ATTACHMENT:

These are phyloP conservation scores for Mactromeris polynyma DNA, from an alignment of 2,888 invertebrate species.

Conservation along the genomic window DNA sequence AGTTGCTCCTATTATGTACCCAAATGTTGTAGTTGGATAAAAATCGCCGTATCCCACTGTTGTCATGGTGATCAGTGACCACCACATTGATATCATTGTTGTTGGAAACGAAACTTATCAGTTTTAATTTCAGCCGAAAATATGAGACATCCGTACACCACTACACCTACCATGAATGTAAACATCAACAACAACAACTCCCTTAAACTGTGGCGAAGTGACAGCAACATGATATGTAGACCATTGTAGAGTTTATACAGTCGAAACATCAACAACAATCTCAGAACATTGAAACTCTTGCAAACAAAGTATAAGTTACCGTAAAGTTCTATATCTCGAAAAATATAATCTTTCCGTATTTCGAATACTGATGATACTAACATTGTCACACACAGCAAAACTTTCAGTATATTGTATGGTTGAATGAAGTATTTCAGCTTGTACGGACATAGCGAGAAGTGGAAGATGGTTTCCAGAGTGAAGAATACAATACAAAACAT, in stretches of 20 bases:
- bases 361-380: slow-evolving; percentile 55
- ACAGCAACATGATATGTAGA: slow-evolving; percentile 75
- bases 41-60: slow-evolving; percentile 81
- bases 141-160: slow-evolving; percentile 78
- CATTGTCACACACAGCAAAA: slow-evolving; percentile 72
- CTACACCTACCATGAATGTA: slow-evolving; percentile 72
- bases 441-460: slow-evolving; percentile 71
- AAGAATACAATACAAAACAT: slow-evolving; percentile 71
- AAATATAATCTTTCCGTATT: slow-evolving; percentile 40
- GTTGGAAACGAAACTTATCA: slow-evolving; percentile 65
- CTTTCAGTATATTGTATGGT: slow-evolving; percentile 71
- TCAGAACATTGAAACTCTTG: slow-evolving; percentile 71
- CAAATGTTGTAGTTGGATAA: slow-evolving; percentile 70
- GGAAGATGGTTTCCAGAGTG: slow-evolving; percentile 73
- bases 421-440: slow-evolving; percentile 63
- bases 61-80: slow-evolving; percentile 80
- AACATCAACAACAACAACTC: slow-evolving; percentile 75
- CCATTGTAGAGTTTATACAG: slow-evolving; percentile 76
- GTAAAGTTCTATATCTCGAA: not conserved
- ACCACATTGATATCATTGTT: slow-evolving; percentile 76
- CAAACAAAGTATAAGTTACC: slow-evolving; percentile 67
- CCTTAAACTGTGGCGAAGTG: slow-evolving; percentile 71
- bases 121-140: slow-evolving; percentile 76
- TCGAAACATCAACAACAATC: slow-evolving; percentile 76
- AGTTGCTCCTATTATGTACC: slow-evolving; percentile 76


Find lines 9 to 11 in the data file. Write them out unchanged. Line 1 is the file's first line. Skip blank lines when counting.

- bases 441-460: slow-evolving; percentile 71
- AAGAATACAATACAAAACAT: slow-evolving; percentile 71
- AAATATAATCTTTCCGTATT: slow-evolving; percentile 40